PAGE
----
On This Day in History – January 9th, 2007
Apple CEO Steve Jobs unveils the iPhone in 2007
(Originally published by the Daily News on January 10, 2007. This story was written by Greg Wilson.)
Apple brought its vaunted “cool factor” to the cellular world yesterday, unveiling the iPhone, a sleek mobile phone, camera, music player and Web surfing device company founder Steve Jobs said will “reinvent” the industry.
The high-tech pioneer also wowed Apple legions – and Wall Street – with a new wider-screen iPod that will transmit downloaded movies to your TV from your computer.
But it was the phone – set to be available in June starting at $499 for a 4-gigabyte model – that commanded the spotlight at the annual Macworld convention in San Francisco.
Jobs, with characteristic bluster, said the device makes competing smart phones such as BlackBerry and Q a “waste of time.”
“Every once in a while a revolutionary product comes along that changes everything,” Jobs said. “It’s very fortunate if you can work on just one of these in your career. … Apple’s been very fortunate in that it’s introduced a few of these.”
The rectangular phone’s entire front surface is a touch screen, and all of its functions are activated by touch.
It’s not the first cell phone capable of playing music, but predecessors like Motorola’s Rokr, which used Apple’s iTunes software, could only hold 100 songs.
The black and buttonless iPhone, for which the company sought 200 separate patents, will hold up to 2,000 songs.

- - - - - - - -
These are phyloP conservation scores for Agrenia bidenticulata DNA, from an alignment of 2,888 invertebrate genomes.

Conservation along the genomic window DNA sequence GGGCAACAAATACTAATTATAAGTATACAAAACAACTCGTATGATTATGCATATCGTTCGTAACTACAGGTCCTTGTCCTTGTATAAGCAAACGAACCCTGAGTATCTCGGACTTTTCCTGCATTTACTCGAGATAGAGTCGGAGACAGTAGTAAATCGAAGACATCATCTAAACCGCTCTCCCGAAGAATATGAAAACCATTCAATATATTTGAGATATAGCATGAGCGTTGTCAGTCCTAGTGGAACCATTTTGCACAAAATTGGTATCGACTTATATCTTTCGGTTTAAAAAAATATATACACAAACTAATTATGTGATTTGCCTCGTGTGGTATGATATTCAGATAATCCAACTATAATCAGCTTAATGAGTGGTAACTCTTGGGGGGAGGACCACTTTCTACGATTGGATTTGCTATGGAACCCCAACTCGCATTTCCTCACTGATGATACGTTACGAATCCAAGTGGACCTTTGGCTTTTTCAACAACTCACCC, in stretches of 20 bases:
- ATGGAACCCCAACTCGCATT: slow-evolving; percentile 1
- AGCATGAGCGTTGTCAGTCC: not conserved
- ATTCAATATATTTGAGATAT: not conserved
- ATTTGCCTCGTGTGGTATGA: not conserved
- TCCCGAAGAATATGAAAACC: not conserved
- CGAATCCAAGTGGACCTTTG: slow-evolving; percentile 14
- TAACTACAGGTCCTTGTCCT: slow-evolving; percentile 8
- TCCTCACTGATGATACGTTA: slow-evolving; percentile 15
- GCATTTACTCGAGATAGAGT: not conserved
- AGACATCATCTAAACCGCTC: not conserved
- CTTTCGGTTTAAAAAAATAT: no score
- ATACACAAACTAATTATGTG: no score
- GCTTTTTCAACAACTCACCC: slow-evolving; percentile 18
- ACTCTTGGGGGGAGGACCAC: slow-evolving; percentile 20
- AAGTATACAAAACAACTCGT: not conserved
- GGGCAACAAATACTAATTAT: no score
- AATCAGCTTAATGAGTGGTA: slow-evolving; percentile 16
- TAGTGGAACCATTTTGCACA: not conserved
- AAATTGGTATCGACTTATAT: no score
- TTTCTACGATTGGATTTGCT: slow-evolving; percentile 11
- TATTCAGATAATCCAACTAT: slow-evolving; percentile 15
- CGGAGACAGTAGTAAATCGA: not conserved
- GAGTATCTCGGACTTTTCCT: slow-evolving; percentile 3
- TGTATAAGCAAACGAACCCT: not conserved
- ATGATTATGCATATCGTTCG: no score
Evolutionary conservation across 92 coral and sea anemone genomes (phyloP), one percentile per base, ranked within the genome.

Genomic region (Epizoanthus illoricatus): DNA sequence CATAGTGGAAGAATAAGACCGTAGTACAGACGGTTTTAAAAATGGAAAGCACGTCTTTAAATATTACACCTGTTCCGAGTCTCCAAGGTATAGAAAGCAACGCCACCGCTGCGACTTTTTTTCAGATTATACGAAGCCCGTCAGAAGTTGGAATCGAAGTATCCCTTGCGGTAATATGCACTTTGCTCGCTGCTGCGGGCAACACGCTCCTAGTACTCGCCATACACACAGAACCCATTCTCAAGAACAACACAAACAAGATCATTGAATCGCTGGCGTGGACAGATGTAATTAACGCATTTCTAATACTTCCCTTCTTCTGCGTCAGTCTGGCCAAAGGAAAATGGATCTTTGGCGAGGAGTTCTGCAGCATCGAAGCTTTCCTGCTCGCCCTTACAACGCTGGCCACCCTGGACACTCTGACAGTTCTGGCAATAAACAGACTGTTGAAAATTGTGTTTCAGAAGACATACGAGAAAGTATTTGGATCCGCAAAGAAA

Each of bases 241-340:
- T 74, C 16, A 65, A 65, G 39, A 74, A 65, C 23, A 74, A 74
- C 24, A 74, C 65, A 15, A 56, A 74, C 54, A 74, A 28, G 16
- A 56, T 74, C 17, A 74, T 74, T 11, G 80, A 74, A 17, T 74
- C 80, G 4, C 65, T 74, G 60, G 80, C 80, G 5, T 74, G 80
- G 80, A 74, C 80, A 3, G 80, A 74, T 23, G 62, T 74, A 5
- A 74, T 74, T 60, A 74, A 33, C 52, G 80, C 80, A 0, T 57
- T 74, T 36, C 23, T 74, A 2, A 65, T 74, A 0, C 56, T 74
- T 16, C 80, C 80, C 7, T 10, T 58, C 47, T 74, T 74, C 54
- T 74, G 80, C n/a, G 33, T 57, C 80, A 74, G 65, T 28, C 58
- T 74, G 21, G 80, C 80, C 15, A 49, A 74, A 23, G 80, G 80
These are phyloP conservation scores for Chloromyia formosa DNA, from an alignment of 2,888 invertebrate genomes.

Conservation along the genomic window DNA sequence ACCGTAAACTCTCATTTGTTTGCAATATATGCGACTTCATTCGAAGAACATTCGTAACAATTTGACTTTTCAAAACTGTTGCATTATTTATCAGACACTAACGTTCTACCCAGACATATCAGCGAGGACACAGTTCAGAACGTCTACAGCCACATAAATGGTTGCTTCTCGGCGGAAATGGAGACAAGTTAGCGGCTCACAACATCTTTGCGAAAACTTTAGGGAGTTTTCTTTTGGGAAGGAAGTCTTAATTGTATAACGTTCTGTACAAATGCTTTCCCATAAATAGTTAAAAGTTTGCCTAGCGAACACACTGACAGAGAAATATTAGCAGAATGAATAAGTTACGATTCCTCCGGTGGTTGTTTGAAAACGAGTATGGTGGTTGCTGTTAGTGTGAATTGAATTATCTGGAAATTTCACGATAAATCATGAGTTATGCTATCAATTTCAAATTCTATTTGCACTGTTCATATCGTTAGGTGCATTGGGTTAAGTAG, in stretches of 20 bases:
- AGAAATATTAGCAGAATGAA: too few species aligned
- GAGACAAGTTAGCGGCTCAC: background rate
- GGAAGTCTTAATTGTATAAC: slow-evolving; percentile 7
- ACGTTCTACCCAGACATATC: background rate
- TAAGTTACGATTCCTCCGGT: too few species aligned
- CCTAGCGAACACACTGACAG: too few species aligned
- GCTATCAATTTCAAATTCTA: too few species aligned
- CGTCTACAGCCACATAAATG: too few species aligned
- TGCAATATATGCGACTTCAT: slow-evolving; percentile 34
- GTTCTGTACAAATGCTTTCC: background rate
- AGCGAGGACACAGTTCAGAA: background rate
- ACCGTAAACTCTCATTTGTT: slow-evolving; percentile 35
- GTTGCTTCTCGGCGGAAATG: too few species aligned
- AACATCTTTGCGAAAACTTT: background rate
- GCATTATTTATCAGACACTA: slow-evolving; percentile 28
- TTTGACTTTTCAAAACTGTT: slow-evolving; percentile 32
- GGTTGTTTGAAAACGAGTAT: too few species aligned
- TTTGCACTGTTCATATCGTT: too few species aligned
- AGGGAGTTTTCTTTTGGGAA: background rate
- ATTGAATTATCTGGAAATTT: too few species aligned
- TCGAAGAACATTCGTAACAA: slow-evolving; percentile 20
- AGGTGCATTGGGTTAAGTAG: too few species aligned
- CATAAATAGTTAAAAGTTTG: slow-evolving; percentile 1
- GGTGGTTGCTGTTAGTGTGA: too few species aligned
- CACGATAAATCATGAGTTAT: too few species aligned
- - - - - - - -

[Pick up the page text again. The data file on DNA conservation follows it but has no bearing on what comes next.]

The name caught some Apple watchers by surprise. While the company is world renowned for its iPod and iMac, the trademark for iPhone had been owned by Cisco Systems.
But the Internet networking giant apparently reached a deal with Apple for rights to the name.
Demonstrating the phone in his presentation, Jobs played a voicemail from former Vice President Al Gore congratulating Jobs on the iPhone. Gore, an Apple board member, recently led a special committee that exonerated Jobs of wrongdoing in the company’s options backdating controversy.
Shares of Apple, which officially dropped “Computer” from its corporate name, stock shot up 8.3% yesterday, or $7.10, to $92.57 on four times normal trading volume. The stock has nearly doubled since July.
Shoppers at the Apple store on 59th St. and Fifth Ave. were quick to react to the iPhone announcement.
“MP3 cell phones have already existed, but I think their design sucks,” said Gabriel Cira, 20, a tourist from Boston. “I think the iPod one would look better.”
Yoruba Holmes, 39, a legal secretary from the South Bronx, said the gadget’s astonishing capabilities put her on overload.
“I wouldn’t buy that,” she said. “It’s just too much in a phone – too many features.”